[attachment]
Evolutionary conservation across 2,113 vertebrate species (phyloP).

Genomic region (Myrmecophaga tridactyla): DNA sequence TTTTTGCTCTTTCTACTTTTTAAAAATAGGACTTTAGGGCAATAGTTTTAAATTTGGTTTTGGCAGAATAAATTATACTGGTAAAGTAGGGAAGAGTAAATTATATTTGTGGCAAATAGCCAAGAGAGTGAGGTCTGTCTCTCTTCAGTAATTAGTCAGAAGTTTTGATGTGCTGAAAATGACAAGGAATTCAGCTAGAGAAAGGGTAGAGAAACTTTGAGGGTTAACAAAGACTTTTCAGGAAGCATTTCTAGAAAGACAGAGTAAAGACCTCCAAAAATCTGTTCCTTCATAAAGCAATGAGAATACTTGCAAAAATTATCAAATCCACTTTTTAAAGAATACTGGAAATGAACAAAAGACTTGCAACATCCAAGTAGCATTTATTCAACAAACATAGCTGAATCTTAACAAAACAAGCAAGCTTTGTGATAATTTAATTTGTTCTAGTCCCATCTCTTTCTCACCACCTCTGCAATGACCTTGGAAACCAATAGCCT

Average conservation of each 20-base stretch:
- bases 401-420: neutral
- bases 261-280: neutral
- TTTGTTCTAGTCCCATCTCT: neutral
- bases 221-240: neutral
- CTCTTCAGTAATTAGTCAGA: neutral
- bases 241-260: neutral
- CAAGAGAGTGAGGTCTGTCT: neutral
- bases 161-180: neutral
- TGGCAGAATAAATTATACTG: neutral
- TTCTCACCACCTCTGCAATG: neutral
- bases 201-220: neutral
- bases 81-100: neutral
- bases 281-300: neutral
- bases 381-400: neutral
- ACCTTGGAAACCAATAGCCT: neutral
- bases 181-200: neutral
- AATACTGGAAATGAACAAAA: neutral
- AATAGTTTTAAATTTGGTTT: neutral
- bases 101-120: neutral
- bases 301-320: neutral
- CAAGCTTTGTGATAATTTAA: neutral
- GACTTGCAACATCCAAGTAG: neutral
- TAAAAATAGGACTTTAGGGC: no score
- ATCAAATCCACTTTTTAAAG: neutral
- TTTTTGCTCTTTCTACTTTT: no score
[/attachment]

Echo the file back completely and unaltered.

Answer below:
Evolutionary conservation across 2,113 vertebrate species (phyloP).

Genomic region (Myrmecophaga tridactyla): DNA sequence TTTTTGCTCTTTCTACTTTTTAAAAATAGGACTTTAGGGCAATAGTTTTAAATTTGGTTTTGGCAGAATAAATTATACTGGTAAAGTAGGGAAGAGTAAATTATATTTGTGGCAAATAGCCAAGAGAGTGAGGTCTGTCTCTCTTCAGTAATTAGTCAGAAGTTTTGATGTGCTGAAAATGACAAGGAATTCAGCTAGAGAAAGGGTAGAGAAACTTTGAGGGTTAACAAAGACTTTTCAGGAAGCATTTCTAGAAAGACAGAGTAAAGACCTCCAAAAATCTGTTCCTTCATAAAGCAATGAGAATACTTGCAAAAATTATCAAATCCACTTTTTAAAGAATACTGGAAATGAACAAAAGACTTGCAACATCCAAGTAGCATTTATTCAACAAACATAGCTGAATCTTAACAAAACAAGCAAGCTTTGTGATAATTTAATTTGTTCTAGTCCCATCTCTTTCTCACCACCTCTGCAATGACCTTGGAAACCAATAGCCT

Average conservation of each 20-base stretch:
- bases 401-420: neutral
- bases 261-280: neutral
- TTTGTTCTAGTCCCATCTCT: neutral
- bases 221-240: neutral
- CTCTTCAGTAATTAGTCAGA: neutral
- bases 241-260: neutral
- CAAGAGAGTGAGGTCTGTCT: neutral
- bases 161-180: neutral
- TGGCAGAATAAATTATACTG: neutral
- TTCTCACCACCTCTGCAATG: neutral
- bases 201-220: neutral
- bases 81-100: neutral
- bases 281-300: neutral
- bases 381-400: neutral
- ACCTTGGAAACCAATAGCCT: neutral
- bases 181-200: neutral
- AATACTGGAAATGAACAAAA: neutral
- AATAGTTTTAAATTTGGTTT: neutral
- bases 101-120: neutral
- bases 301-320: neutral
- CAAGCTTTGTGATAATTTAA: neutral
- GACTTGCAACATCCAAGTAG: neutral
- TAAAAATAGGACTTTAGGGC: no score
- ATCAAATCCACTTTTTAAAG: neutral
- TTTTTGCTCTTTCTACTTTT: no score